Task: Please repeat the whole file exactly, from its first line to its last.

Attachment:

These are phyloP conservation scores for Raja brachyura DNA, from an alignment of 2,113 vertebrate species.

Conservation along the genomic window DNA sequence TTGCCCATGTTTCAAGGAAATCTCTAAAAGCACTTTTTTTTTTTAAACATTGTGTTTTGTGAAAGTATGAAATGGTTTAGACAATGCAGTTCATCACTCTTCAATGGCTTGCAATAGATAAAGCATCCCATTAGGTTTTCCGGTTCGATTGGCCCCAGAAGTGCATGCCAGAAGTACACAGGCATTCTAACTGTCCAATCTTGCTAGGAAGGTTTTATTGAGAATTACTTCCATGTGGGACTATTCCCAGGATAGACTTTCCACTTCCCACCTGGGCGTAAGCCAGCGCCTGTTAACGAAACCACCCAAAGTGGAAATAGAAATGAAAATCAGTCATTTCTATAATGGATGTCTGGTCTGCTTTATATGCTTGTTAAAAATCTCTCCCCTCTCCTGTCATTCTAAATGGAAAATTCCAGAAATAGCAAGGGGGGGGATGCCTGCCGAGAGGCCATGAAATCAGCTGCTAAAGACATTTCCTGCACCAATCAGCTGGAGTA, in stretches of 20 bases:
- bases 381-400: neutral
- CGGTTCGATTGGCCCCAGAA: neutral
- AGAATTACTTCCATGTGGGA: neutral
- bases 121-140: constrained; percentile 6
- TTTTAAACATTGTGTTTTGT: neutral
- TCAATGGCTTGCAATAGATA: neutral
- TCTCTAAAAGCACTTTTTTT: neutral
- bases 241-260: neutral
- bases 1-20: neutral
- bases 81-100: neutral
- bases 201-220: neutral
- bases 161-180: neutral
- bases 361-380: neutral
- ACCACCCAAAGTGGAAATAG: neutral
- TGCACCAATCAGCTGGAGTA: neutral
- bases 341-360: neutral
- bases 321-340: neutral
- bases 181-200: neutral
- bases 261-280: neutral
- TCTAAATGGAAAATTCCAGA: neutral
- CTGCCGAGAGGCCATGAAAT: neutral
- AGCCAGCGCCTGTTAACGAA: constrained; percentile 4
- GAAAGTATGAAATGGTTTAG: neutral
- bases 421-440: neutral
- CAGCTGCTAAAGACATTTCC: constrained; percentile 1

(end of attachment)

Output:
These are phyloP conservation scores for Raja brachyura DNA, from an alignment of 2,113 vertebrate species.

Conservation along the genomic window DNA sequence TTGCCCATGTTTCAAGGAAATCTCTAAAAGCACTTTTTTTTTTTAAACATTGTGTTTTGTGAAAGTATGAAATGGTTTAGACAATGCAGTTCATCACTCTTCAATGGCTTGCAATAGATAAAGCATCCCATTAGGTTTTCCGGTTCGATTGGCCCCAGAAGTGCATGCCAGAAGTACACAGGCATTCTAACTGTCCAATCTTGCTAGGAAGGTTTTATTGAGAATTACTTCCATGTGGGACTATTCCCAGGATAGACTTTCCACTTCCCACCTGGGCGTAAGCCAGCGCCTGTTAACGAAACCACCCAAAGTGGAAATAGAAATGAAAATCAGTCATTTCTATAATGGATGTCTGGTCTGCTTTATATGCTTGTTAAAAATCTCTCCCCTCTCCTGTCATTCTAAATGGAAAATTCCAGAAATAGCAAGGGGGGGGATGCCTGCCGAGAGGCCATGAAATCAGCTGCTAAAGACATTTCCTGCACCAATCAGCTGGAGTA, in stretches of 20 bases:
- bases 381-400: neutral
- CGGTTCGATTGGCCCCAGAA: neutral
- AGAATTACTTCCATGTGGGA: neutral
- bases 121-140: constrained; percentile 6
- TTTTAAACATTGTGTTTTGT: neutral
- TCAATGGCTTGCAATAGATA: neutral
- TCTCTAAAAGCACTTTTTTT: neutral
- bases 241-260: neutral
- bases 1-20: neutral
- bases 81-100: neutral
- bases 201-220: neutral
- bases 161-180: neutral
- bases 361-380: neutral
- ACCACCCAAAGTGGAAATAG: neutral
- TGCACCAATCAGCTGGAGTA: neutral
- bases 341-360: neutral
- bases 321-340: neutral
- bases 181-200: neutral
- bases 261-280: neutral
- TCTAAATGGAAAATTCCAGA: neutral
- CTGCCGAGAGGCCATGAAAT: neutral
- AGCCAGCGCCTGTTAACGAA: constrained; percentile 4
- GAAAGTATGAAATGGTTTAG: neutral
- bases 421-440: neutral
- CAGCTGCTAAAGACATTTCC: constrained; percentile 1